Thursday, December 07, 2006

The Reference Collection

Once upon a time, before computers, I was a reference librarian at a university library. The reference collection was a treasure trove of information for the curious. I loved that collection, and knew it intimately. Every request would send me rushing off to a dictionary, encyclopedia, directory, index, or arcane catalogue. I loved the Great Wall that was Chemical Abstracts, the massive volumes of the Library of Congress pre-1956 Imprints. I adored the Sotheby's catalogues with their beautiful glossy pictures of antique objects. The Book of Saints was well worth perusing, and there were lots of other delights.

Our home reference collection is pretty extensive, and well used - for crosswords as well as curiosity. The dictionary collection includes a 2 volume facsimile of the first great dictionary by Johnson, as well as the Shorter Oxford, the Concise Oxford (with its own magnifying glass), the Macquarie, and a US Webster's Collegiate. The teenager next door needed a definition of biomass for school one time, and we went through each one looking. He was impressed by the extent of the collection. Surprisingly, we found it in only one of the dictionaries (and their appendices) - the Webster's.

Then there are the other much loved works: Asimov's Biographical Encyclopedia of Science & Technology; the three-volume Cyclopedia of Names (very dated, but what a concept! My favourite reference work); the NY Times Crossword Puzzle Dictionary; Brewer's Dictionary of Phrase and Fable; Bartlett's Familiar Quotations; two encyclopedias of music (we gave each other one accidentally for Christmas one year); Bullfinch's Mythology; The Times World Atlas; The Enclopedia of Science Fiction; two Baseball Encyclopedias (reams of statistics that The Man knows by heart); The very weighty and well illustrated History of Art and the Oxford Companion to Art; and too many more to list. I love and use them all.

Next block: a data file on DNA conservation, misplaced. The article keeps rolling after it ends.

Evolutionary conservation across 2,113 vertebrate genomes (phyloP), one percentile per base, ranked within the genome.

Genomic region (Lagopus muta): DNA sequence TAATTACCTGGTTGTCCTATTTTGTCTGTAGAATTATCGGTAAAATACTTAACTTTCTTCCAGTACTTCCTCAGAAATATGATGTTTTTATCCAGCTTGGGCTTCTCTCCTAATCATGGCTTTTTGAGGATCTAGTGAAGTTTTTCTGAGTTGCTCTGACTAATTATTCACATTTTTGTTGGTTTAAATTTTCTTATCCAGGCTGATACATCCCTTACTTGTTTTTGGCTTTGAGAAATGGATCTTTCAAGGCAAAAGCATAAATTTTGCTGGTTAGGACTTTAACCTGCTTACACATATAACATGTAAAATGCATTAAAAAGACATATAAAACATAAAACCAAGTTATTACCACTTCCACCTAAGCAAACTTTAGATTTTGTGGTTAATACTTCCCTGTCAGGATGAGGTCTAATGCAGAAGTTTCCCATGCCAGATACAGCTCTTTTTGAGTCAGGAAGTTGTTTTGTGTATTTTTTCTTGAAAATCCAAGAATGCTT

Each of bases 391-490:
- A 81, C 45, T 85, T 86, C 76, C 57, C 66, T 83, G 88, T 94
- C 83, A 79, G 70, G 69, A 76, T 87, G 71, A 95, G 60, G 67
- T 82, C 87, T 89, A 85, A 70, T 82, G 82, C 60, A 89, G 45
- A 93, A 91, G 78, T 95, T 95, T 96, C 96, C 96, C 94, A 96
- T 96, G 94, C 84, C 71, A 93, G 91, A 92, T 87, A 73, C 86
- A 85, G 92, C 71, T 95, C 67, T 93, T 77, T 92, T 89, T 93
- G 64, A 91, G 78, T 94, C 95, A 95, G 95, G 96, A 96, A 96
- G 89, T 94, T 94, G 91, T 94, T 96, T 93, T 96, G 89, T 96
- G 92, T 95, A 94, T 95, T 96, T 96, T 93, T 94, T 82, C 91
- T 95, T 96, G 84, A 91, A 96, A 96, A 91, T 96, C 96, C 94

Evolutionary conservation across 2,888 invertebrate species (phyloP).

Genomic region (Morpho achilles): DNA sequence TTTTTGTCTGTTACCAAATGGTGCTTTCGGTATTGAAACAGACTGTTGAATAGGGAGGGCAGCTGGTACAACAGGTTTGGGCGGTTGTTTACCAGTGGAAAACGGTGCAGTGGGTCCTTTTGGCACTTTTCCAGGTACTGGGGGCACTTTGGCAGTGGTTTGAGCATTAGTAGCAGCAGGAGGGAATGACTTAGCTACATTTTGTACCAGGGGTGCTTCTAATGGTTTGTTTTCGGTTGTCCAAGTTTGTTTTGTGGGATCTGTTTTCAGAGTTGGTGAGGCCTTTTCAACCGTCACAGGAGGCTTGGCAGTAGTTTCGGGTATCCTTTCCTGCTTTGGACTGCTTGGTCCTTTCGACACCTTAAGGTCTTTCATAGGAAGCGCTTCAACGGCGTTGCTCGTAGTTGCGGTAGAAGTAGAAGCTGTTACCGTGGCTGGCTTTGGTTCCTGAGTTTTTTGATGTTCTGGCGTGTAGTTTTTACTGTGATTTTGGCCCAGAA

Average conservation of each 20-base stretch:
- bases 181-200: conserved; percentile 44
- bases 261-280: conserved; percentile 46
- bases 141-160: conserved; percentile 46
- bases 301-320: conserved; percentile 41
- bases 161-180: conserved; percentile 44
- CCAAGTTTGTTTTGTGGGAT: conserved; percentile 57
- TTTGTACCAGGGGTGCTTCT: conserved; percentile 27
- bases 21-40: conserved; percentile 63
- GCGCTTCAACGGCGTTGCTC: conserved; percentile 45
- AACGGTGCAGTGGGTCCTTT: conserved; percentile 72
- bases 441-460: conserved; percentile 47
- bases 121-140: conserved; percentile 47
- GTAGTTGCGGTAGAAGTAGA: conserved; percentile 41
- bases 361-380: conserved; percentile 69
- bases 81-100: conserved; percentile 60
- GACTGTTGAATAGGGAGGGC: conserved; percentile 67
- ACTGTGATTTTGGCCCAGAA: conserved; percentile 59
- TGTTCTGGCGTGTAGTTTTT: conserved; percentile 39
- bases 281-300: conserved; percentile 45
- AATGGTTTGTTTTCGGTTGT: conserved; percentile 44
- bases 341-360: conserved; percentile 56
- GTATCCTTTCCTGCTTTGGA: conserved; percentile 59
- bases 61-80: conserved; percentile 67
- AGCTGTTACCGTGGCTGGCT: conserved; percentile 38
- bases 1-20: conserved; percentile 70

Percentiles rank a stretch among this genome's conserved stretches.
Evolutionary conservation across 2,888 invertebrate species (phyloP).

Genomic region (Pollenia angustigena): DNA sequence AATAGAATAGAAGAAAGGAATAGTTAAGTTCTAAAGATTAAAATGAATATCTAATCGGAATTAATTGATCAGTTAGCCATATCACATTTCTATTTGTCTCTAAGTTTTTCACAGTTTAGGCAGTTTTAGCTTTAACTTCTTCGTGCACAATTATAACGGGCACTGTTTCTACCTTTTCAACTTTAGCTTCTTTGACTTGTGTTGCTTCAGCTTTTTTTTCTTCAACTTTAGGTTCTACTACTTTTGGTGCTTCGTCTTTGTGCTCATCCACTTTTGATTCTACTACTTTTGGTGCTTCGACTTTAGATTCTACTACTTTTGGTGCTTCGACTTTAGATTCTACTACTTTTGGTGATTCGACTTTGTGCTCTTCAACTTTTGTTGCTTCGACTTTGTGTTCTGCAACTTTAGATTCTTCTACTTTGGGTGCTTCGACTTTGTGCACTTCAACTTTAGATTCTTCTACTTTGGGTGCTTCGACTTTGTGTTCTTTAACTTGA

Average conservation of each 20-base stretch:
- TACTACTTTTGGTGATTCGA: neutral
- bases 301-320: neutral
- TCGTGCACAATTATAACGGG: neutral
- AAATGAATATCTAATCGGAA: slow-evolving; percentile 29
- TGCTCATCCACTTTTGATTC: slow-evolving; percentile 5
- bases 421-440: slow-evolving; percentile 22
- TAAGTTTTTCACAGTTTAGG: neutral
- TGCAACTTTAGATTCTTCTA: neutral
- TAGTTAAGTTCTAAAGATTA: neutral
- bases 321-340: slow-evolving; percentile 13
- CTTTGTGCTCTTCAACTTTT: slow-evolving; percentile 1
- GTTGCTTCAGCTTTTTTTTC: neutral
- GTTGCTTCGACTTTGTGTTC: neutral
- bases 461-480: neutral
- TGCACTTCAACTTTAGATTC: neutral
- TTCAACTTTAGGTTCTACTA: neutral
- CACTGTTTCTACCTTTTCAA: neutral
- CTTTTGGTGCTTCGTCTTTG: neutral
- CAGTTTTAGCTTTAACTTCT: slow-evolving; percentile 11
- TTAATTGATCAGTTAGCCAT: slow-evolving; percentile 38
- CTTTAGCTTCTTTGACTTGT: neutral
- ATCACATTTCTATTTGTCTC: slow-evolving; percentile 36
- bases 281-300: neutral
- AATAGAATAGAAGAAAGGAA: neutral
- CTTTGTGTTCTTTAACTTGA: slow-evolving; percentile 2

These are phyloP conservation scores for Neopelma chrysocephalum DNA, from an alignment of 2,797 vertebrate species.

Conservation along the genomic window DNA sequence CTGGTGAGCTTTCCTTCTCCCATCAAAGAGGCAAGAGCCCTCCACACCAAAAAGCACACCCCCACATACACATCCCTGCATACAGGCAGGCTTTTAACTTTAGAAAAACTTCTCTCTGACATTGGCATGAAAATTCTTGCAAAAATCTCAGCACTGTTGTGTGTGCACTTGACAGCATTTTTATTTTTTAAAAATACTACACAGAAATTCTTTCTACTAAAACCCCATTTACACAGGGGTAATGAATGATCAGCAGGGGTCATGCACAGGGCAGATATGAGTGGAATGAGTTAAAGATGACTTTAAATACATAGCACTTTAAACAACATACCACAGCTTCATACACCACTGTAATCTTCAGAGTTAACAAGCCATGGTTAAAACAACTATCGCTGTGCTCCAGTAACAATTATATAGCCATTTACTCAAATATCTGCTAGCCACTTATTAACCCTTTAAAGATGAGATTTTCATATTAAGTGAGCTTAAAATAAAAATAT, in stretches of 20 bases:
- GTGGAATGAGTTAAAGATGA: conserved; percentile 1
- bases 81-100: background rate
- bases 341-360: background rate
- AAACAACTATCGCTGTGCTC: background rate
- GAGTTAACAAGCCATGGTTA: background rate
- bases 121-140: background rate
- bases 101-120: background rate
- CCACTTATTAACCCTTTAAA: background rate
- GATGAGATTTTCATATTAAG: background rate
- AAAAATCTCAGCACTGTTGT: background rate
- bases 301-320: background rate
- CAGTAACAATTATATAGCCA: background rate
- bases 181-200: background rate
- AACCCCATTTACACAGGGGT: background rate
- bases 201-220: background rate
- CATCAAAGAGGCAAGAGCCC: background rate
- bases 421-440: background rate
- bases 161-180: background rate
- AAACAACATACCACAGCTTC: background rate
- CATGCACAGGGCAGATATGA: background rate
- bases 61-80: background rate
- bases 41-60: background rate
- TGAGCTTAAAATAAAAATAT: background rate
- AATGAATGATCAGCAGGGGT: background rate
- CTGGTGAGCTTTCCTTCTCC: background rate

Once a week or so I go to work at the Library at University of NSW. For exercise and a trip down memory lane the other day I went for a browse in their reference collection. It all looked so OLD! So much dead paper, so many directories, indexes and yearbooks with stuff that must all be available on the web. This is by no means a reflection of the age of that particular collection, but I really did wonder who uses this material these days. My own collection is getting more rarely used now that I have broadband. The web is the source of so much information that I really do wonder about the relevance of the print resource.

It feels traitorous to say so out loud, but have reference collections had their day?

I was so excited by the information revolution back then, in the 1970's, and to see the effect it has had suddenly became very real to me.


  1. Oh, this speaks to me! I rarely open a book to check anything these days, but like you I have shelves of reference books in my house. Several dictionaries, some specialist ones, etc etc. But I just google or check wikipedia to start a search for everything now. And it always seems to work. And it saves me getting up. :)

  2. Currently working partly in a reference library - let me tell you! It's not dead. I don't believe that the All England Law Reports have been digitised. All the young hot shot lawyers at my work still need to come in to try to find a case!!

    Although I do think encyclopeadias (is this the correct spelling? I can't be bothered to look it up in my trusty Macquarie dictionary) are on its last legs.